Review of The Queen’s Confession

By Kathy Foust

This fictional biography by Victoria Holt offers a glimpse into the personal thoughts and life of Marie Antoinette. This tale of personal correspondence, fears, faults and relationships begins in the early teen years of Marie Antoinette, whose name was changed from Maria Antonio, signifying the transition from an Austrian child to the Queen Marie Antoinette of France.

This journey is not only about the life of the Queen of France, known for her spending habits and haughty attitude, but about France itself as the country changes from one of hope to the beginning and end of the French Revolution. From the crowning of the King who could not perform husbandly duties to the death of 2 out of 4 of the royal couple’s children as well as the beheading of the King himself, this account of the life of Marie Antoinette is written in such a way that the reader is carried along through family relationships, forbidden love and a misunderstood Queen of France.

The story begins with a young child and ends with Marie Antoinette seemingly writing her own history as she waits for judgment from the people, a judgment that will place her neck under the axe even as she maintains her dignity and duty to her people. This is not just a tale of a Queen, but of a woman whose downfall was sparked off by her innocence in an affair involving an extravagant necklace. A life of royalty and extravagance built a reputation that could only end in tragedy.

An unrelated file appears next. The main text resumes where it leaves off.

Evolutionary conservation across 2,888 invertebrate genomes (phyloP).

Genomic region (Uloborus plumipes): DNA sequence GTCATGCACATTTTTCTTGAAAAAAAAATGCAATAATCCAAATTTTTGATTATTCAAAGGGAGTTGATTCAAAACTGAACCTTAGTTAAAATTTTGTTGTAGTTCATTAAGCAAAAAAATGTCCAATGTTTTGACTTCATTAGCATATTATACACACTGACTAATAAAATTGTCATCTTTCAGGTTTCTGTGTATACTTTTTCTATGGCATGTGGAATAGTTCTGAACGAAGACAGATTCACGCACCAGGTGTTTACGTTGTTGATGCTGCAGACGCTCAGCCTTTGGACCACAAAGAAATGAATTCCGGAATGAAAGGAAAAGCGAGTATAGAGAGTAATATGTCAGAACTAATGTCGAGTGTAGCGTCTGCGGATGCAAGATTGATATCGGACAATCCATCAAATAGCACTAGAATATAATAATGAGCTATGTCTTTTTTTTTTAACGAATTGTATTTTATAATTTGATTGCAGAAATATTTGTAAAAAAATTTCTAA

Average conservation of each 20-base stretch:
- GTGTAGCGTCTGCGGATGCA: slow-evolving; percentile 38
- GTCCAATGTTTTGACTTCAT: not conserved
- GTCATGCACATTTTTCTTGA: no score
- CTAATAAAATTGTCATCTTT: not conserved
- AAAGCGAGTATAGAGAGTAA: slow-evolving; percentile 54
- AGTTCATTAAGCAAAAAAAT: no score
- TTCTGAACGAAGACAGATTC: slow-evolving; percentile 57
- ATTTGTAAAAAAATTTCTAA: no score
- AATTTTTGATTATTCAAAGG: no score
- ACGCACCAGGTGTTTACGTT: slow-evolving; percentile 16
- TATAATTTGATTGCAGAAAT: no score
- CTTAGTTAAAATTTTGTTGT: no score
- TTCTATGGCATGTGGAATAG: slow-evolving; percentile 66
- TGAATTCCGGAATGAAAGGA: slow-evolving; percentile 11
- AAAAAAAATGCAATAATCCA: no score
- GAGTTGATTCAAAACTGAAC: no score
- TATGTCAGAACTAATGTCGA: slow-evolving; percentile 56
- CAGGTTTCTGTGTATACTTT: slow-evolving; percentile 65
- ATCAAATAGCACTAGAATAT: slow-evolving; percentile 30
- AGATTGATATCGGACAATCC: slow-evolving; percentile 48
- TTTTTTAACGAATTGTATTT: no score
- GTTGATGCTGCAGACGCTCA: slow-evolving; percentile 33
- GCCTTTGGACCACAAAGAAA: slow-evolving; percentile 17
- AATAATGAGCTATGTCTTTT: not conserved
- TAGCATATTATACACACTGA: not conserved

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What is a "dofollow" Tag?

by Kathy Foust

Essentially, a "dofollow" tag or at least the lack of a "nofollow" tag is what makes the difference between worthy and unworthy links on your site. For instance, when you comment on a blog, you leave your name and maybe your URL. If comments are tagged as "nofollow" in the template that you left the information at, then you may get visitors from your link on the site that you commented on, but Google won't recognize those backlinks in any manner that will increase your ranking.

The sites that have a "dofollow" tag can have an impact on your Google ranking. This makes bloggers very happy and we all jump for joy as our families look at us in confusion and fear.

Naturally, this is a method that can be easily manipulated as people buy links  from "dofollow" sites. Google doesn't like that. Basically, when a backlink comes from a "dofollow" site, the owner of that site is saying that they consider that link to be a quality link. A quality site would be a site that provides useful information. When it comes to link farms, they use a "dofollow" tag to get people to come back to their site, but they may not have any relevant content.